Grandparent Visitation Rights
First, you must be able to demonstrate that denial of access to your grandchild will significantly impair your grandchild’s physical health or safety and emotional well being; AND that the child’s parent isn’t acting in your grandchild’s best interest. The Texas Family Code stipulates that for a Judge to grant a grandparent’s request for visitation with a grandchild, the grandparent seeking visitation must be a biological or adopted grandparent. Step grandparents may not be granted visitation. Also, at least one of the child’s parents (biological or adopted) must continue to have parental rights to the child and have not had parental rights terminated.
In addition, a grandparent must overcome the presumption that the parent is acting in the best interest of the child and that denial of visitation with the grandchild would significantly impair the grandchild’s physical health and emotional well-being.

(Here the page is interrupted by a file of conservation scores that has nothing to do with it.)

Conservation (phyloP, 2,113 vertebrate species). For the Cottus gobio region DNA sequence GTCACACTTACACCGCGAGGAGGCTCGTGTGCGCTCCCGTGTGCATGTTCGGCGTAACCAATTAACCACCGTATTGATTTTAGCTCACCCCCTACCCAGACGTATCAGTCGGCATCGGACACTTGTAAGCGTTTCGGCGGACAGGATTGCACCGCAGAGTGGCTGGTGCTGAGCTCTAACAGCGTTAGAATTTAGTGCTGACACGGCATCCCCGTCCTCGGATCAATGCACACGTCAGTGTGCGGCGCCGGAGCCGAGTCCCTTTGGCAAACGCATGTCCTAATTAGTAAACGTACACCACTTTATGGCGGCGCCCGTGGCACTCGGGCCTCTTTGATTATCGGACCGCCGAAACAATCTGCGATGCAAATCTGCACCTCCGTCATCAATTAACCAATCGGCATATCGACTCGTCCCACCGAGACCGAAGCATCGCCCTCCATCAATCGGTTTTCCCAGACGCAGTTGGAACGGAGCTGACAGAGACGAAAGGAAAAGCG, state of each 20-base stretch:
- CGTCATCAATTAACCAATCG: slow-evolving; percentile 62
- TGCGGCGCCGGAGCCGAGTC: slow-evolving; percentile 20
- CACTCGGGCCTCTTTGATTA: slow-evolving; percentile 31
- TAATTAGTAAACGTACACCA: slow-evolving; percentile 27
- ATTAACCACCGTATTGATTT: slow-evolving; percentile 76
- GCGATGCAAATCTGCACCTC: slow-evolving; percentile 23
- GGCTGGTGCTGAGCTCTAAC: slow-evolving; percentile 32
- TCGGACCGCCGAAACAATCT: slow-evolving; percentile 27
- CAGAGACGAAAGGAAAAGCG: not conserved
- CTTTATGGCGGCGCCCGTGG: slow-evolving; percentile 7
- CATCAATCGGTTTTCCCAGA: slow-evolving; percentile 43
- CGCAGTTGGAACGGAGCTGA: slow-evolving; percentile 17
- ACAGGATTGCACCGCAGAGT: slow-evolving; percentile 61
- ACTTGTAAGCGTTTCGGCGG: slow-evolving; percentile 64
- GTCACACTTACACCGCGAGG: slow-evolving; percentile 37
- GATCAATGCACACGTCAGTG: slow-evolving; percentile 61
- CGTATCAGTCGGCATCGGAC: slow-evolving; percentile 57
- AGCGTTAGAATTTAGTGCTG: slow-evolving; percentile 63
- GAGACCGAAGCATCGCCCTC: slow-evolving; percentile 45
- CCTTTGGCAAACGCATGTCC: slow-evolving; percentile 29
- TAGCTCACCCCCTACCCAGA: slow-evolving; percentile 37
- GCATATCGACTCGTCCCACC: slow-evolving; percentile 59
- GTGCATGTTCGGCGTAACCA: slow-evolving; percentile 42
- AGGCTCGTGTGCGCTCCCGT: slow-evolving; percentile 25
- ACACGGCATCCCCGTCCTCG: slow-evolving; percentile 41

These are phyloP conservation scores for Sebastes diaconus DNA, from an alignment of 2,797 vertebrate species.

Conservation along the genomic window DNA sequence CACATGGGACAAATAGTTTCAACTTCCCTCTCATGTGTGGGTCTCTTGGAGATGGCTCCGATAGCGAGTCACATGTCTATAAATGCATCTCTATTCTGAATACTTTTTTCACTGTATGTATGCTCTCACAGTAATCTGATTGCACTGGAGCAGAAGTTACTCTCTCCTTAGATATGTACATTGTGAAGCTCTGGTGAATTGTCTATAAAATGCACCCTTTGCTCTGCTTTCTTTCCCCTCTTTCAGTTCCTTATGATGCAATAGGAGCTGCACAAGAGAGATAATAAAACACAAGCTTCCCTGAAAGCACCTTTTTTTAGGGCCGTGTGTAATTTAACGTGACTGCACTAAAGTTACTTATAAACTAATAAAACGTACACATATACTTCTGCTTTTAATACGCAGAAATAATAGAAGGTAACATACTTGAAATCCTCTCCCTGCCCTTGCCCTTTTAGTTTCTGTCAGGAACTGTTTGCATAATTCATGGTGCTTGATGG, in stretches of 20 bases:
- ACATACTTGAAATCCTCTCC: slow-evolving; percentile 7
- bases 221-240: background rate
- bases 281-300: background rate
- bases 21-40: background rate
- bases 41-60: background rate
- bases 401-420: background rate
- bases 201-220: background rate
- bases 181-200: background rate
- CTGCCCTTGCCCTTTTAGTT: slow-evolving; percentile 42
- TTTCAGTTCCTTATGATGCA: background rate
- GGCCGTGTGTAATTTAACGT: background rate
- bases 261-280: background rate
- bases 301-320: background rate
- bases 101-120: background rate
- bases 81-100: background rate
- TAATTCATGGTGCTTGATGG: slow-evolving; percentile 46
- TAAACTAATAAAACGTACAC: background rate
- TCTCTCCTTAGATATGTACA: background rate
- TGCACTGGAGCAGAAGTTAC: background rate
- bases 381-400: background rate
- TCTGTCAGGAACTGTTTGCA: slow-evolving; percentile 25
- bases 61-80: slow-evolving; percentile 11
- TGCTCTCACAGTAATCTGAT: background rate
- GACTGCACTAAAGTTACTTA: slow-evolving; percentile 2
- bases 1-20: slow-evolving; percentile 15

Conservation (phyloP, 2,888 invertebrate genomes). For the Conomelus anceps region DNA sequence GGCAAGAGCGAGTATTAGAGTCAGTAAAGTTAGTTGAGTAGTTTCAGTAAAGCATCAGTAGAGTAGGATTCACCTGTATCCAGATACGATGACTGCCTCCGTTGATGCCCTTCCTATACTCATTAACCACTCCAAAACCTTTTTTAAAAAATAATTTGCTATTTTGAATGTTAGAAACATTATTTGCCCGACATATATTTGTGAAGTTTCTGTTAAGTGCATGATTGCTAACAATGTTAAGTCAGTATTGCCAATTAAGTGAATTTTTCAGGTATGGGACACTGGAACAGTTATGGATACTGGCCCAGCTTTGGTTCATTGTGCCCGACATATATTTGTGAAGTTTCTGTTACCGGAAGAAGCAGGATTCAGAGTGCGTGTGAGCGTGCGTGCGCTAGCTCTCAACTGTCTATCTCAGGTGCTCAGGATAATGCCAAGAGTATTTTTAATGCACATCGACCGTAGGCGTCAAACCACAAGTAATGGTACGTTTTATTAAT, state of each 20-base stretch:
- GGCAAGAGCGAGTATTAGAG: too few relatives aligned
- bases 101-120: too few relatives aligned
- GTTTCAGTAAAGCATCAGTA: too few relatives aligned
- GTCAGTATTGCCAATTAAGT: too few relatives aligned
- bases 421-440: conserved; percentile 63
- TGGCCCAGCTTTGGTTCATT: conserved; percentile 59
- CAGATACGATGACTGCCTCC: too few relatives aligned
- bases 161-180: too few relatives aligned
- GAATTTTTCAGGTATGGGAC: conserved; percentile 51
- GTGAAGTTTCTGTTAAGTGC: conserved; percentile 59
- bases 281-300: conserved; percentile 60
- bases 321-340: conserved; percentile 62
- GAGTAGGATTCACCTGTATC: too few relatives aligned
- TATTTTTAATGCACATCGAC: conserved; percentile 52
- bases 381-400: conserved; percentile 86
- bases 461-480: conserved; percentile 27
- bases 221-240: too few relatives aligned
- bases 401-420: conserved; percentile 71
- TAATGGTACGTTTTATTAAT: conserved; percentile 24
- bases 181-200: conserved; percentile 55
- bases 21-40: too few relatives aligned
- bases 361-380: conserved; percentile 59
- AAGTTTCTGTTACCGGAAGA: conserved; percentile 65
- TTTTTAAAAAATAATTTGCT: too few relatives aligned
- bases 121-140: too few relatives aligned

Lastly, a grandparent must show that he or she is a parent of a the parent of the grandchild and that the parent of the grandchild:
(1) Has been incarcerated during the three month period prior to your filing the suit;
(2) Has been found by a court to be incompetent,
(3) Your child has died; or
(4) Your child does not have actual or court-ordered possession or access to your grandchild.
The grandparent seeking relief from the Court will be required to file a sworn affidavit with facts supporting their beliefs or allegations.